Hi. I'm trying to model the attenuation (extinction) of a weak laser through a gas sample using the Beer-Lambert law. I've found that the attenuation cross section can be written as the sum of both a scattering and absorption cross section, however I'm having difficulty finding a source that...
Hi All,
I am designing an optical solid phantom to represent tissue optical properties (scattering and absorption coefficients).
I know what should be the optical properties of tissue but I don't how much absorbing agent should I add to the mixture so that the phantom exhibit my desired...
The Lawson criterion suggests that a chain fusion reaction will only occur in a confined plasma. Since it's a product of temperature and pressure (or density) a chain reaction would be virtually impossible in a cold target at pressures attainable in a lab.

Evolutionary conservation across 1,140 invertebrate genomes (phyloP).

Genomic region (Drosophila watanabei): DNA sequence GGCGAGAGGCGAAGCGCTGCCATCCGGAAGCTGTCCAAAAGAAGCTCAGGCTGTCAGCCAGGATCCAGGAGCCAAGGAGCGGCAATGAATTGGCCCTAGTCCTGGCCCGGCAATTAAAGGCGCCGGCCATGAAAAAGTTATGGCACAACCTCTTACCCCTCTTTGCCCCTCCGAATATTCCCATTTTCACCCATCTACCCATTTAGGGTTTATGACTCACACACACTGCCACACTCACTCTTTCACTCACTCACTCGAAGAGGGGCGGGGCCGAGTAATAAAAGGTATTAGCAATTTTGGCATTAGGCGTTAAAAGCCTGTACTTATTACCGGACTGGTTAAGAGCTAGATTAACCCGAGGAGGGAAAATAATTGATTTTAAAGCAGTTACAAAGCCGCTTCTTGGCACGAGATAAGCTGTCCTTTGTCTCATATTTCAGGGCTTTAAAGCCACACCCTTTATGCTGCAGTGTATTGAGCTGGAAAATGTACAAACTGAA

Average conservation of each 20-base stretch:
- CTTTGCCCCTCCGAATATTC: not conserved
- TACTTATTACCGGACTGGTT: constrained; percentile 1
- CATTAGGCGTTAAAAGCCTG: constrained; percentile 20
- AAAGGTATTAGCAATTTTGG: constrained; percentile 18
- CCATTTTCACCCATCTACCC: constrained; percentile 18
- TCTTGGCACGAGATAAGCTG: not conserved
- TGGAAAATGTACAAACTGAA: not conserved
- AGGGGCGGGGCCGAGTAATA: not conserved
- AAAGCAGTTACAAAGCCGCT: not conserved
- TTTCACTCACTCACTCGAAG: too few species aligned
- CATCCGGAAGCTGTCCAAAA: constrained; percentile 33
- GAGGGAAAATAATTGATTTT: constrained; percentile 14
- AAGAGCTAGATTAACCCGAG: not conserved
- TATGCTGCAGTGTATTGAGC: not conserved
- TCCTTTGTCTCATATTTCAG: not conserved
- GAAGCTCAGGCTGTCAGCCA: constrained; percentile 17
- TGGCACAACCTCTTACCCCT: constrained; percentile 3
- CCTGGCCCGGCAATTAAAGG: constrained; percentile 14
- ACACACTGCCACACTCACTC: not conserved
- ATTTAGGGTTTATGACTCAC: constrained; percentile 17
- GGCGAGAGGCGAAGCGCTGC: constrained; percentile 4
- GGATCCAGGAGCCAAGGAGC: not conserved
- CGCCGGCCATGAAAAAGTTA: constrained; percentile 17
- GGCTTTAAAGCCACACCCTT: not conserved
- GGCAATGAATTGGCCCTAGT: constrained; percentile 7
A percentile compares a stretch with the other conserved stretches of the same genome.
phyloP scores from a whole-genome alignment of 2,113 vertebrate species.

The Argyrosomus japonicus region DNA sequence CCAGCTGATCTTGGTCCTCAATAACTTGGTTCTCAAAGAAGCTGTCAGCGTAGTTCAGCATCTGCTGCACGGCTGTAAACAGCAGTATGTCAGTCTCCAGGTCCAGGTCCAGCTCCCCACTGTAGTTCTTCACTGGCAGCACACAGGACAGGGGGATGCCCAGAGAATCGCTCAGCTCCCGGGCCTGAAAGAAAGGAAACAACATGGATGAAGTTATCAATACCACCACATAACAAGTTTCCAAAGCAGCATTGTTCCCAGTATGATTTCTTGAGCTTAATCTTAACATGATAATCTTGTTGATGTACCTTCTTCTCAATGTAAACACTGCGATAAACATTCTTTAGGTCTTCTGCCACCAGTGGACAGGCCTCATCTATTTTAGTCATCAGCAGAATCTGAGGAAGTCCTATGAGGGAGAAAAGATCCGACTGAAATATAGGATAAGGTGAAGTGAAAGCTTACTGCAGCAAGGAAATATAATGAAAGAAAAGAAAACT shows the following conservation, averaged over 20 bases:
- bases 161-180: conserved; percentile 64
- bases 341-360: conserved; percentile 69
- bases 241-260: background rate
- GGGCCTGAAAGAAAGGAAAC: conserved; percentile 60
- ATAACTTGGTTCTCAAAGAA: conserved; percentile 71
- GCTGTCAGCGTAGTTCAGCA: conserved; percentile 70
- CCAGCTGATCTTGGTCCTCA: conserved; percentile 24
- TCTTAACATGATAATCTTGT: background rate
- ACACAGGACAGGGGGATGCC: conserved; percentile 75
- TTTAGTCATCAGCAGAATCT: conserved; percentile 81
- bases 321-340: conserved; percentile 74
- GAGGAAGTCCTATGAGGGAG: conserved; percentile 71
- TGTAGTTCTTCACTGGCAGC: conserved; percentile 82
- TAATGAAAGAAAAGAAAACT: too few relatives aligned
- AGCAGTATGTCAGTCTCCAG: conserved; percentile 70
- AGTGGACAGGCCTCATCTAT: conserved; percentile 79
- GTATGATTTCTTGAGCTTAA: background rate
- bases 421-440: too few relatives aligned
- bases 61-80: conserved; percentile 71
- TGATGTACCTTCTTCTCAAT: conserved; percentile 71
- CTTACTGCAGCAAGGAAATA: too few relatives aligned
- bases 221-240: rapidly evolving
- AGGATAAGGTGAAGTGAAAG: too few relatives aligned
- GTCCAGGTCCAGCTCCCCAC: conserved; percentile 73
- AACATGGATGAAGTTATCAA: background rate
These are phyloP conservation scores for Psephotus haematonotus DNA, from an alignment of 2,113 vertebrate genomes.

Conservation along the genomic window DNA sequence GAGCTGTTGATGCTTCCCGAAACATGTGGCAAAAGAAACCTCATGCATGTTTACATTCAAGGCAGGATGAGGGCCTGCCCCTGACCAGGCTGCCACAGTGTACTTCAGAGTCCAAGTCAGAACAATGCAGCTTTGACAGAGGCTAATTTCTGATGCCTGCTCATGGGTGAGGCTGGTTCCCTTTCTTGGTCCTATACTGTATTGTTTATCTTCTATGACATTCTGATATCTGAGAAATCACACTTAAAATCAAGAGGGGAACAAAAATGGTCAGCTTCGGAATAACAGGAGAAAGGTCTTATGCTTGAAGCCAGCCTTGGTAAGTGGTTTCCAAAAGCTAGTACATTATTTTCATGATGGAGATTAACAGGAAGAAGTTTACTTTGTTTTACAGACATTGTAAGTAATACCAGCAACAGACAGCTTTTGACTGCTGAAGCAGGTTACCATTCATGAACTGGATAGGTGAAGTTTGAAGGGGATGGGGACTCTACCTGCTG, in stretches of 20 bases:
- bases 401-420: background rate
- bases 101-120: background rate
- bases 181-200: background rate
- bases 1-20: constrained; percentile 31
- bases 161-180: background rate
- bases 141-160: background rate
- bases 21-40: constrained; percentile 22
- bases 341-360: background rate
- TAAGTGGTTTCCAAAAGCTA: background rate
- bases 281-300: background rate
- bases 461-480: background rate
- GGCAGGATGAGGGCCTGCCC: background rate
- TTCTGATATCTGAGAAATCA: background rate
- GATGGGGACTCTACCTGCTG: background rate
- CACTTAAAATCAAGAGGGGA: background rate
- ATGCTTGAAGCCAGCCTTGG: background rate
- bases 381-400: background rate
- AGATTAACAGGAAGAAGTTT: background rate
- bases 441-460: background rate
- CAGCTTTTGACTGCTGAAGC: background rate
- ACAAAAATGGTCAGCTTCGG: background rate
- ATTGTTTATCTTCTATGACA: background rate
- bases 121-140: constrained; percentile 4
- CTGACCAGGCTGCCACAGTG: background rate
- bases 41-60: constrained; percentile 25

Likewise, the Coulomb barrier makes it...
Homework Statement
[/B]
(a) Find the ratio of cross sections.
(b) Find the cross section for electron-neutrino scattering by first writing down relevant factors.
Homework Equations
The Attempt at a Solution
Part (a)[/B]
These represent the neutral current scattering for the muon-neutrino...
I was studying my notes and specifically for the ##e^+e^- \rightarrow \mu^+ \mu^-## process, cross section is given by
\sigma = \frac{4\pi}{3} \left( \frac{\alpha \hbar c}{W} \right)^2
where ##\alpha = \frac{g_{EM}^2}{4\pi}## and ##W## is the centre of mass energy.
Is this the same for...
Homework Statement
I am making an old exam of a particle physics course, and i know how to calculate the cross section for example for
bhabha or moller scattering.
now one of the questions on the old exam is:
Explain why e-+ e+ -> γ is zero, but i am not sure why this is, can someone explain...